Mahoning 28 152 81  
Medina 1 0 7  
Portage 15 54 44  
Summit 3 34 96 43
Trumbull 118 176 362  
Western Reserve 2753 3814 5834 5359
State 2814 3988 6406 5633

Living conditions in the pioneer settlements were deplorable.In such localities as Ashtabula Harbor, Fairport, and Conneaut, where the coming of the Finns antedated the installation of urban improvements, they became almost repellent. The lack of decent living quarters and the heavy demand for accommodations of any sort drove the Finnish immigrants into the so-called boarding houses. There is extant a contemporary description of one of these:

The house is located two doors from the corner of Lake Street and the road running east and west by the Lake Shore, and is occupied by a party of thirteen Finlanders, among whom are two women. It is a small two story structure, about 16 x 20 feet, and was originally designed for a store. In this dirty, little house, destitute of furniture and all the comforts of life were housed and fed these men and women.Similar institutions, but hardly as repulsive, appeared early in Fairport, Conneaut, and elsewhere. Among the larger boarding houses in Fairport before 1900 were those of Charles Hilston and Gus Rantilla; the first in Conneaut was operated by William Maki. The number of such communal homes increased rapidly in the first decade of the 1900's; a few have survived to this day.

Despite the presence of the boarding house system, a considerable number of Finnish immigrants constructed or owned their dwellings prior to 1901. The January 5, 1902, issue of the Amerikan Sanomat published the results of a survey of Finnish-owned homes in Ashtabula. There were eighty homes in the Harbor and one in Ashtabula proper owned by the Finns, sixty of which had been built within the decade 1892-1901. Thomas Maki in 1894 was the first Finn to erect a dwelling in Conneaut, a two story frame building on the west end of Park Avenue.

Three years later a second house was built on Broad Street by Antti Laituri. Many Finns found quarters in the eight houses built in 1899 by the Pittsburgh and Conneaut Dock Company on its property near the waterworks; two of the eight were boarding houses accommodating twenty persons each. Two Finns at least, Salomon Joopinoja and A. F. Lundberg, purchased lots in Conneaut Harbor in 1899.

Lack of facilities for the proper disposal of sewerage and wastes, the absence of pure drinking water, and overcrowded quarters gave early Finnish immigrant life an unhealthy character. In the large settlement at Ashtabula Harbor, for example, the immigrants did not have a sewerage system on Bridge Street (where a great many Finns lived) until 1886, or palatable drinking water until 1887. The prevalence of typhoid and diphtheria with their heavy toll of human life can be readily surmised in conditions such as described in the Ashtabula Telegraph on August 15, 1885:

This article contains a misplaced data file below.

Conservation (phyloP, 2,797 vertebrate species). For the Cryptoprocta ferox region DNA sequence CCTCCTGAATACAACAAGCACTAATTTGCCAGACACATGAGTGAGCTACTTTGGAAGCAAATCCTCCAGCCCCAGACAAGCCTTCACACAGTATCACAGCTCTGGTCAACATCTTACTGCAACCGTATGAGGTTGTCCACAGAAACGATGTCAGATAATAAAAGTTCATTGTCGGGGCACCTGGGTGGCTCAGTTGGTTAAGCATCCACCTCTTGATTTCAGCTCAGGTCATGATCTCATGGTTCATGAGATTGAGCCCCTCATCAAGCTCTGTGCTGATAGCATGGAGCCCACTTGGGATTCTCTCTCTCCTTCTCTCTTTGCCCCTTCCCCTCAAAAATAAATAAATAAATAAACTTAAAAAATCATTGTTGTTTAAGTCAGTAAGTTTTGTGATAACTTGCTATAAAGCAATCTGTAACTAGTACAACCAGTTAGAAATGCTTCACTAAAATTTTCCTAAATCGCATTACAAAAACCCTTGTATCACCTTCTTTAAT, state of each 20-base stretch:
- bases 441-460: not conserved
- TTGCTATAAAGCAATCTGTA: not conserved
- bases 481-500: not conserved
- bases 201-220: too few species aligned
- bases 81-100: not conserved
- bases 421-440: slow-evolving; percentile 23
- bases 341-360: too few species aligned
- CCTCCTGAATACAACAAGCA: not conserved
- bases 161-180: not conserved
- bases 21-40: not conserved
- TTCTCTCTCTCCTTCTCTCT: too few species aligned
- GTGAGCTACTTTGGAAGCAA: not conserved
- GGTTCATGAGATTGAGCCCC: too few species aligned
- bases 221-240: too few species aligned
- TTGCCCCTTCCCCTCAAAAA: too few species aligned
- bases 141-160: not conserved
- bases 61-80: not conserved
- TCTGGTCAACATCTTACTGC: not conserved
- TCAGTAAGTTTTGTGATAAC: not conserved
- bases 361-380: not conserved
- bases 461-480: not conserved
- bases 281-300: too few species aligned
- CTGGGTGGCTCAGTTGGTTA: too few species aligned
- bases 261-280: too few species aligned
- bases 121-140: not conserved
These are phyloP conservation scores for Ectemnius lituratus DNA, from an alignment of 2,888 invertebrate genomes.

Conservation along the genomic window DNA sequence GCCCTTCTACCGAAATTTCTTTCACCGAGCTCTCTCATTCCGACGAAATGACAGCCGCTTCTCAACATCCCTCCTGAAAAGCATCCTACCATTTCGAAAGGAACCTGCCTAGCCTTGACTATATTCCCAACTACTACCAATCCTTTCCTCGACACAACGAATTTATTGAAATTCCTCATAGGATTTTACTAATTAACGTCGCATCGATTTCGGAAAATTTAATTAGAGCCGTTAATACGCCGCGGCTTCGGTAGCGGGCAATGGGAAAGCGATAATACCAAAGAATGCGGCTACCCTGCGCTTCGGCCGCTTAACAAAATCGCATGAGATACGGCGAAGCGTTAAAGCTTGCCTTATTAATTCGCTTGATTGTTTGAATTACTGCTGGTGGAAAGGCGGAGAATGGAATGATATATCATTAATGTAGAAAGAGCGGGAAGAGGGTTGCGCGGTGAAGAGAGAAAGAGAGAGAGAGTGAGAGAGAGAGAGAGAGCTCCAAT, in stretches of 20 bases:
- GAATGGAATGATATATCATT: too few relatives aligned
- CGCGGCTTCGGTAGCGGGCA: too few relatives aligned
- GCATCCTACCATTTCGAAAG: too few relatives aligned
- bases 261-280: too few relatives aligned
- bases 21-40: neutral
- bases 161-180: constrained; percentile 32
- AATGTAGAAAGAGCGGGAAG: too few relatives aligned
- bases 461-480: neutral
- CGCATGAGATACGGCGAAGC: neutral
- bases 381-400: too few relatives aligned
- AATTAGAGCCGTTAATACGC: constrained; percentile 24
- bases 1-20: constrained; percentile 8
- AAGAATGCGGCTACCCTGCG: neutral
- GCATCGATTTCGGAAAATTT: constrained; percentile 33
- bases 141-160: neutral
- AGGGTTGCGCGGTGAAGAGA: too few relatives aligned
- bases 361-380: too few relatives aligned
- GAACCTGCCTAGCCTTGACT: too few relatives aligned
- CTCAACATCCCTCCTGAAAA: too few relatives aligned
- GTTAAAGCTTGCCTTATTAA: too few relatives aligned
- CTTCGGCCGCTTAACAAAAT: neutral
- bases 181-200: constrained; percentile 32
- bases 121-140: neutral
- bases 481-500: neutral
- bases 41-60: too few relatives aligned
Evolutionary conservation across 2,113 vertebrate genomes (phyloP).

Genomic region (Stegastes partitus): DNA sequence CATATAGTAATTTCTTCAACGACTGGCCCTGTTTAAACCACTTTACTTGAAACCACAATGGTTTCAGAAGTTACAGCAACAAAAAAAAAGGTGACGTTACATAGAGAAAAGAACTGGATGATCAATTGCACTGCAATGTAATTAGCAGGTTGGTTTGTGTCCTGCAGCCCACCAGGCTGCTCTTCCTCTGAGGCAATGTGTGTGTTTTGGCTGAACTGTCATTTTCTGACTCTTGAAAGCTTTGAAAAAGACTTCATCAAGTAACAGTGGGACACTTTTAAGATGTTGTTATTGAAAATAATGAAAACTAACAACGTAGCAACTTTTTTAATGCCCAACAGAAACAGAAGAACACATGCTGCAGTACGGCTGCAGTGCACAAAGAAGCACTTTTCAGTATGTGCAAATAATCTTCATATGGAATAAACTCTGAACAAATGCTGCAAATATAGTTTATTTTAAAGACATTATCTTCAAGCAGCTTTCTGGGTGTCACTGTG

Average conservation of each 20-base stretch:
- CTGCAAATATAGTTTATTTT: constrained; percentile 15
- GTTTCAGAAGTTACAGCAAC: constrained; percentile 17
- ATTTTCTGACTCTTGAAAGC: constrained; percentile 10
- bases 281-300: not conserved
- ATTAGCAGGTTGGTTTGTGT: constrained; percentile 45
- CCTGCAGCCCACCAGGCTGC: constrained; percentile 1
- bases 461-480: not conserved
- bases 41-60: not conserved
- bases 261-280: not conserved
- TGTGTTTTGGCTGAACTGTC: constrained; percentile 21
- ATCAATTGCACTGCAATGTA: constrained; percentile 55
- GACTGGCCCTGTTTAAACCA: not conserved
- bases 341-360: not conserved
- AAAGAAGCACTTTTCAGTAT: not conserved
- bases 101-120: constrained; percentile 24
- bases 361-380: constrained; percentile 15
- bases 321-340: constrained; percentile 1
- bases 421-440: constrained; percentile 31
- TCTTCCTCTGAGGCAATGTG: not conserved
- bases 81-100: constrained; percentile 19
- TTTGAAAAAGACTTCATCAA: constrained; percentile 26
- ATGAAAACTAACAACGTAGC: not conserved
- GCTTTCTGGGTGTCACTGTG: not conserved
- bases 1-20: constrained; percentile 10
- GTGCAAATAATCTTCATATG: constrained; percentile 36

"The houses on Bridge Street are built on a side hill and are crowded with inmates, as many as forty living in some of the houses. Directly in front is a ditch and into it flows the filth and refuse matter from these houses."

Conditions were not much different elsewhere. A heavy rain usually flooded Finn Hollow in Fairport and left "obnoxious" and disease-bearing ponds of stagnant water throughout the settlement. Of the immigrants, a few were not too fastidious in their habits. One Finn, for example, raised the ire of a Conneaut board of health by permitting a nuisance on his premises in the form of "a water closet, pig pen, slops, etc., all of which emptied into the gulley which runs past the pump station." It was, thus, no difficult matter for a careful observer to account for the frequent epidemics of typhoid and diphtheria which were the scourge of early immigrant life.

The years after 1900 witnessed great activity in the construction of new and commodious homes and in the amelioration of unsanitary, pioneer conditions. The overcrowded boarding houses gave way to private dwellings; the open sewer was replaced by a lawn of green grass; a garage has appeared where once stood the proverbial cowshed; comfort and health instead of wretchedness and disease.

With the passage of pioneering days, the Finnish immigrants were able to devote their undivided attention to the development of their family and institutional life. Their indefatigable activity in many fields -- religious, educational, temperance, journalism -- has resulted in an immeasurable contribution not only to immigrant history but to the history of their adopted state, Ohio.